Figure 1 shows their result. It shows the history of Atlantic hurricane counts as determined from the standard hurricane observation dataset as compiled by the National Hurricane Center (a set of observations referred to as the HURDAT dataset) along with the hurricane history as adjusted by Vecchi and Knutson.
Figure 1. Time series of Atlantic basin hurricane counts over the period 1878–2008 from (a) the unadjusted HURDAT and (b) after the adjustment for estimated missed hurricanes and the magnitude of the hurricane count adjustment. Plots show the annual (light lines) and 10yr running mean (dark lines) counts; (b) gray shading indicates the 95% method uncertainty on the adjustment. Dashed lines depict the linear least squares trends computed over the period 1878–2008. (from Vecchi and Knutson, 2011).
Notice that the upward trend in the original HURDAT dataset (top panel in Figure 1), becomes a (non-statistically significant) downward trend in the adjusted dataset (bottom panel in Figure 1).
Here is what Vecchi and Knutson have to say about this:
After adjusting for the estimate of missed hurricanes in the basin, the long-term (1878–2008) trend in hurricane counts changes from significantly positive to no significant change (with a nominally negative trend). The adjusted hurricane count record is more strongly connected to the difference between main development region (MDR) sea surface temperature (SST) and tropical-mean SST than with MDR SST. These results do not support the hypothesis that the warming of the tropical North Atlantic due to anthropogenic greenhouse gas emissions has caused Atlantic hurricane frequency to increase.
It is worth noting that Vecchi and Knutson point out that Atlantic hurricane activity is more strongly related to the difference between the sea surface temperature in the main hurricane development region and the overall sea surface temperature across the tropics, rather than simply the sea surface temperature in the main development region itself. In other words, it is the relative temperature change that is more important that the absolute temperature change (a point that Vecchi and colleagues have been making for years). Therefore, the oft-heard reasoning that since global warming will lead to rising sea surface temperatures, that, voila, it will lead to a rising number of hurricanes, is ill-founded. The situation is much more complicated than that, and based on Vecchi’s earlier works, suggests that climate change resulting from an enhanced greenhouse effect will have little influence of hurricane activity. Look here for our summary of the team’s 2008 paper.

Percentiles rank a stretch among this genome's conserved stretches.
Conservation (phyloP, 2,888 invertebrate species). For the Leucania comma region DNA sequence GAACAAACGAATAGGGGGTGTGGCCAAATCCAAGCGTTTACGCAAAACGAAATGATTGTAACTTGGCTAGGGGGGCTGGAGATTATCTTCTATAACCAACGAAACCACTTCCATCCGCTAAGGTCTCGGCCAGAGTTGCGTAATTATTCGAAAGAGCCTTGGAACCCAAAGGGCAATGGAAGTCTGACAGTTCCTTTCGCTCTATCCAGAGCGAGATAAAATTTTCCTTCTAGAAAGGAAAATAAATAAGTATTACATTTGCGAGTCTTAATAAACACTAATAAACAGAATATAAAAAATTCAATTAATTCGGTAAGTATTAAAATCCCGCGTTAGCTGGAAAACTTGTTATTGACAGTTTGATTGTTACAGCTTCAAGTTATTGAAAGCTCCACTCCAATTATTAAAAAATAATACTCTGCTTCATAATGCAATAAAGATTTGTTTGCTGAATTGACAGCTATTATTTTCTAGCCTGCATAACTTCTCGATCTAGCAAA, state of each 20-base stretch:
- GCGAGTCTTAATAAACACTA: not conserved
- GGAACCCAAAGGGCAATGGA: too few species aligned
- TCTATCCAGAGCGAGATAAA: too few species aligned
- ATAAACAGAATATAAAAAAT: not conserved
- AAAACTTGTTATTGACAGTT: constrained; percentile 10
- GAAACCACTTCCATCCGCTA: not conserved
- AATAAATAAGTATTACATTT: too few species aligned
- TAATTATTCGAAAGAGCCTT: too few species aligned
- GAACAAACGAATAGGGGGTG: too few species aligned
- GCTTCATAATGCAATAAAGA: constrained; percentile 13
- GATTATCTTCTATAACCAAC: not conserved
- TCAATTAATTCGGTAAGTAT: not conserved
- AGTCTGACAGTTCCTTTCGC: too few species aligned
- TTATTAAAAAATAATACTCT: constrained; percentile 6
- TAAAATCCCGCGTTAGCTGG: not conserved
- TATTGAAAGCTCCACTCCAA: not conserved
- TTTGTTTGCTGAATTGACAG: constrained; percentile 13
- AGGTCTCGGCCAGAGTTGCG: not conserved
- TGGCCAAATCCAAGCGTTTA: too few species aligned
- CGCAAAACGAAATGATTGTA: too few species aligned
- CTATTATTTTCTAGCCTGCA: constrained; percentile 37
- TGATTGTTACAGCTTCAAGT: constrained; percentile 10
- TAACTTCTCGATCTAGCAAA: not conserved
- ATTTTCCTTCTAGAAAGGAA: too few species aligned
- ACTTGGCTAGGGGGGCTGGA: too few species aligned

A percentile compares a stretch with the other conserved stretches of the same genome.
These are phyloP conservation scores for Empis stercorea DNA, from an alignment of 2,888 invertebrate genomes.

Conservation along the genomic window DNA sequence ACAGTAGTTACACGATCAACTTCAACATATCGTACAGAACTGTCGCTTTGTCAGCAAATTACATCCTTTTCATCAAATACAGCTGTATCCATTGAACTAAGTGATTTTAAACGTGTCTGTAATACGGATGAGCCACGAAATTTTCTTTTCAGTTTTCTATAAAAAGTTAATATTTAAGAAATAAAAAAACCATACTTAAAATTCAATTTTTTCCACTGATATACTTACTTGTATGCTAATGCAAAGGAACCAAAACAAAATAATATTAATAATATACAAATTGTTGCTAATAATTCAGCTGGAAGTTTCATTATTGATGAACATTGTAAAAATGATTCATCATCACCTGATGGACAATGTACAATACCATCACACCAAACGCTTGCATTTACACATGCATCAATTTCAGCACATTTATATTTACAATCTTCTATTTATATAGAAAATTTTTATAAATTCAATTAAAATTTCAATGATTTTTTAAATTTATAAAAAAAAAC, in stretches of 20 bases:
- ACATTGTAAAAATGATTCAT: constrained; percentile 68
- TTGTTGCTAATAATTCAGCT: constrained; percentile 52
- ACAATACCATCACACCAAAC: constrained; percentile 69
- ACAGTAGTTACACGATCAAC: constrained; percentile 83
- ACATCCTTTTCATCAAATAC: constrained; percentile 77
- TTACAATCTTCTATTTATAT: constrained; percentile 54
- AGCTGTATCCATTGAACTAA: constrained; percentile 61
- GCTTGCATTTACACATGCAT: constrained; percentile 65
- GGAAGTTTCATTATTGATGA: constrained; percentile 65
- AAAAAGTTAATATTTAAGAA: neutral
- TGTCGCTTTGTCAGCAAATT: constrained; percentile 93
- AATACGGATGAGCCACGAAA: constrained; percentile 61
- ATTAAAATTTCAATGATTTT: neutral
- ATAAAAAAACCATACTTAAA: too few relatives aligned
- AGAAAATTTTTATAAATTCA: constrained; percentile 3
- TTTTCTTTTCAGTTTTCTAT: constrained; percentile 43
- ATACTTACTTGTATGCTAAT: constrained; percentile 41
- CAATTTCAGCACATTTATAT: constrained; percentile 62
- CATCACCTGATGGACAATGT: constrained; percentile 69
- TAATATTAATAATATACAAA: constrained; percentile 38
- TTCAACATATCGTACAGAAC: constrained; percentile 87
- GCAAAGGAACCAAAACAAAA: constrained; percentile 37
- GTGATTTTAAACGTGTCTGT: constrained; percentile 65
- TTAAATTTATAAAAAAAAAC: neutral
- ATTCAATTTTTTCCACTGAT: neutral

So there you have it, more evidence that there has been no long-term trend in Atlantic hurricane activity and that global warming has little role in the non-trend.
On further thought, how unsexy can you get.
Vecchi, G. A., et al., 2008. Whither Hurricane Activity? Science, 322, 687-689.
Vecchi, G. A., and T.R Knutson, 2011. Estimating annual numbers of Atlantic hurricanes missing from the HURDAT database (1878-1965) using ship track density. Journal of Climate, 24, doi:10.1175/2010JCLI3810.1.
Villarini, G., et al., 2011. Is the recorded increase in short-duration North Atlantic tropical storms spurious? Journal of Geophysical Research, 116, D10114, doi:10.1029/2010JD015493.